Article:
Thursday, August 7, 2008

Why Atlanta is SICK-- Reason #2: We've got spirit, yes we do/ We've got spirit, how 'bout you?

Ok, here it is... the second of five (probably fairly marginal) reasons that A-Town is SICK. This particular installment in the five-parter deals with a phenomenon that, while by no means unique to ATL, is particularly pronounced in that city: pride in place.

Put another way, people that live here actually give a shit about the fact that they live here. A great piece of evidence supporting that proposition is displayed on the left-- what you see on that wall is a sticker, and you can find the same sticker plastered on vertical surfaces ALL OVER the city. Atlantans don't just live in Atlanta, they live Atlanta.

It is perhaps because culture in Atlanta is so influenced by hip-hop music that when a rapper admonishes his listener to "rep your city," the city of Atlanta responds enthusiastically. Even putting aside the influence that hip-hop has on Atlantans, it is obvious that ATLiens will, indeed, rep their city if given half a chance.

But, there is nothing wrong with that. (Well, aside from the collateral effect of inspiring the city-repping populous to create a plethora of bullshit nicknames for this city.) It is precisely this kind of unity that is a driving force behind the extraordinary commercial success of Atlanta's hip-hop renaissance; through the shared practice of boisterously expressing their city pride, the hip-hoppers have, effectively, created a strong, viable Atlanta brand. And I'll be goddamned if that brand doesn't sell some records. Real talk, would D4L have moved many units if they were based in Poughkeepsie? Would an Omaha-born and bred Soulja Boy have been signed to a major record deal? The answer to both of these questions is, of course, no. Soulja Boy would still be cranking that in a cattle stockyard and D4L would, undoubtedly, be doing little more than eating some Laffy Taffy.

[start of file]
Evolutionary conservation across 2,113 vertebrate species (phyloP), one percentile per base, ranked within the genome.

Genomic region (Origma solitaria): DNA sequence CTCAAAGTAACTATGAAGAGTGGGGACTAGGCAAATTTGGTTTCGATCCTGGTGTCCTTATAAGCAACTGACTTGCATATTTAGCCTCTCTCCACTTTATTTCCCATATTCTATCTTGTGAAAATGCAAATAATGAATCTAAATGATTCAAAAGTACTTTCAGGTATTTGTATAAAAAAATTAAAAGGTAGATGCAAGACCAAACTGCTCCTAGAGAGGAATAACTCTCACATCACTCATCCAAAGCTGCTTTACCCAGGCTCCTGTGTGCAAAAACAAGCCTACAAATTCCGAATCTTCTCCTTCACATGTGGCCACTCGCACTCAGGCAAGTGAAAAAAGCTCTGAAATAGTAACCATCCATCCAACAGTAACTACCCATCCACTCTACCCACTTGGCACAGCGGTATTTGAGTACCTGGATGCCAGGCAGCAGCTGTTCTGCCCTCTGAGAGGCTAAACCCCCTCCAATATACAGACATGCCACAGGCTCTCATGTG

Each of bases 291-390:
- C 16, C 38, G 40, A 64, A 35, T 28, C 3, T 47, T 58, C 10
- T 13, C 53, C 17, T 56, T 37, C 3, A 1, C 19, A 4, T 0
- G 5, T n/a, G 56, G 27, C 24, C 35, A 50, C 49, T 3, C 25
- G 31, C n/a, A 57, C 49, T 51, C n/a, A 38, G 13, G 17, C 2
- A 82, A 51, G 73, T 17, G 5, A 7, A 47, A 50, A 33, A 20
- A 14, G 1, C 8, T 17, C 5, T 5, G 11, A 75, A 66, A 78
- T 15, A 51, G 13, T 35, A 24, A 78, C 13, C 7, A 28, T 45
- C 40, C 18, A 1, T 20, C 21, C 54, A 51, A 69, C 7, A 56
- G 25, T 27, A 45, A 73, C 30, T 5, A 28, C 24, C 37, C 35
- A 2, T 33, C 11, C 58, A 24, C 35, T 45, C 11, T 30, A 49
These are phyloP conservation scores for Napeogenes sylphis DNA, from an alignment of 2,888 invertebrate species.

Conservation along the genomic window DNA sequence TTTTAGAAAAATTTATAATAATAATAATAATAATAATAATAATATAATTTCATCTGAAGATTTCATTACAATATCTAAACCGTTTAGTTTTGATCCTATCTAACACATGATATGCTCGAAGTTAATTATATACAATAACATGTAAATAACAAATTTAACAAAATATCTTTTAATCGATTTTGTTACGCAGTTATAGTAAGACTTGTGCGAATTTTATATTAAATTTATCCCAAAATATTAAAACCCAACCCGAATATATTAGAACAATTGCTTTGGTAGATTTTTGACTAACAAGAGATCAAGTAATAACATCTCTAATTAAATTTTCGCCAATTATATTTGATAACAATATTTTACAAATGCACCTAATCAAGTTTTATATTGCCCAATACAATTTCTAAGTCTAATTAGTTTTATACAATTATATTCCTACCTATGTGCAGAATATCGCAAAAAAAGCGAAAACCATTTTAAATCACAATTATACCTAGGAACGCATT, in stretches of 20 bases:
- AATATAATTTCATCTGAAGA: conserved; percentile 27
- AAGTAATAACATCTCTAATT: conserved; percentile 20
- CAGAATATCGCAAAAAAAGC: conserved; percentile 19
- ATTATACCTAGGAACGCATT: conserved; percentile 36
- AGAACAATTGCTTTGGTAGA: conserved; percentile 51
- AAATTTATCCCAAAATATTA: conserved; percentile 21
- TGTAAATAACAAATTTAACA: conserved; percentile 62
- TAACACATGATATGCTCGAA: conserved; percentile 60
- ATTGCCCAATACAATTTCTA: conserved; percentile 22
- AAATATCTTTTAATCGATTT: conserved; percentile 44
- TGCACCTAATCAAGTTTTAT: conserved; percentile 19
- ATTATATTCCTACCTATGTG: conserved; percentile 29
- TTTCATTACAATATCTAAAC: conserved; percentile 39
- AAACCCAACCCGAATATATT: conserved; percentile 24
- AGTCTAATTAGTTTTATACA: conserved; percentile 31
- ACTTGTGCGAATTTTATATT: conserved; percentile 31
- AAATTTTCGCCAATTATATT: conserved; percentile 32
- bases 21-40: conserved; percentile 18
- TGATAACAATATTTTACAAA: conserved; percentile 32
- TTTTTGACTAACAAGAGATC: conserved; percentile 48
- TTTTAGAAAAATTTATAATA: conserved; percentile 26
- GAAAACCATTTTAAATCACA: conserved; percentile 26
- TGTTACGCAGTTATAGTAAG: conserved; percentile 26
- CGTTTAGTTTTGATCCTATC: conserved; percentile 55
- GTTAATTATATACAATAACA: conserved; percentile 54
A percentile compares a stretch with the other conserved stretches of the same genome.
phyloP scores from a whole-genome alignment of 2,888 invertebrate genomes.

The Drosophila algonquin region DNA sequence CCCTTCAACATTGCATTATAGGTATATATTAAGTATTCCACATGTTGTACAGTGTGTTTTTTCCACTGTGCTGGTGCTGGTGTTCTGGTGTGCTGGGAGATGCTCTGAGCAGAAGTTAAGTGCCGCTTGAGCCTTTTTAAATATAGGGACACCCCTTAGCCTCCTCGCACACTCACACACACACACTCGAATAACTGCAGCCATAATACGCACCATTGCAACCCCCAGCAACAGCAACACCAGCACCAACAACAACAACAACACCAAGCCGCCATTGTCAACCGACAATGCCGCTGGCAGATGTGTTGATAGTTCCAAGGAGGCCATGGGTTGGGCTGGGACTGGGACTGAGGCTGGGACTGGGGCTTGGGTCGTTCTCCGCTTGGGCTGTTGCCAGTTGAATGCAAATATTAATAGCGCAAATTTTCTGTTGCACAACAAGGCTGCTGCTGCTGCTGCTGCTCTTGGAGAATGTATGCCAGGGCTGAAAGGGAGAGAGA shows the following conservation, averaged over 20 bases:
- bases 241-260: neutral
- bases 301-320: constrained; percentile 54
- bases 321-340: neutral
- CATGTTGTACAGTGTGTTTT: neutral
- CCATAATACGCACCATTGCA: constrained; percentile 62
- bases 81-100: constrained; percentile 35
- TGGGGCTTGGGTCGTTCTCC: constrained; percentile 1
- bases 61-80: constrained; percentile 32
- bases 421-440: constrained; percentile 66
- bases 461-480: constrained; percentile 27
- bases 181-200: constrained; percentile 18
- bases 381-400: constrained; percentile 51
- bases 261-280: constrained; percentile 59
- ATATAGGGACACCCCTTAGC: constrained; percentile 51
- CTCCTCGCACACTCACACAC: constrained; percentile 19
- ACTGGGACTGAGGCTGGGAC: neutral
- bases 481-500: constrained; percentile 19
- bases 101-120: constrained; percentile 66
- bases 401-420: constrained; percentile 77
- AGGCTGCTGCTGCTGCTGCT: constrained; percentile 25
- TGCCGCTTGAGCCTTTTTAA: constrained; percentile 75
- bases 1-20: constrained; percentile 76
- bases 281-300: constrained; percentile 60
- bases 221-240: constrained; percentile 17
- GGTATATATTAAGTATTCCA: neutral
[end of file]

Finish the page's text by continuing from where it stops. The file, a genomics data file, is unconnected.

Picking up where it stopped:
Here's the thing though: those artists were astute enough to cash in on the cachet imbued in the Atlanta brand.

And you know what? If you can take some overbearing kick drums, some finger snapping and some (and I'm about to start fearing for my life, but here goes:) relatively uninspired lyrics in conjunction with the brand established by denizens of Atlanta (at little or no cost to the artist!), you're not just a good businessman, but a SICK one.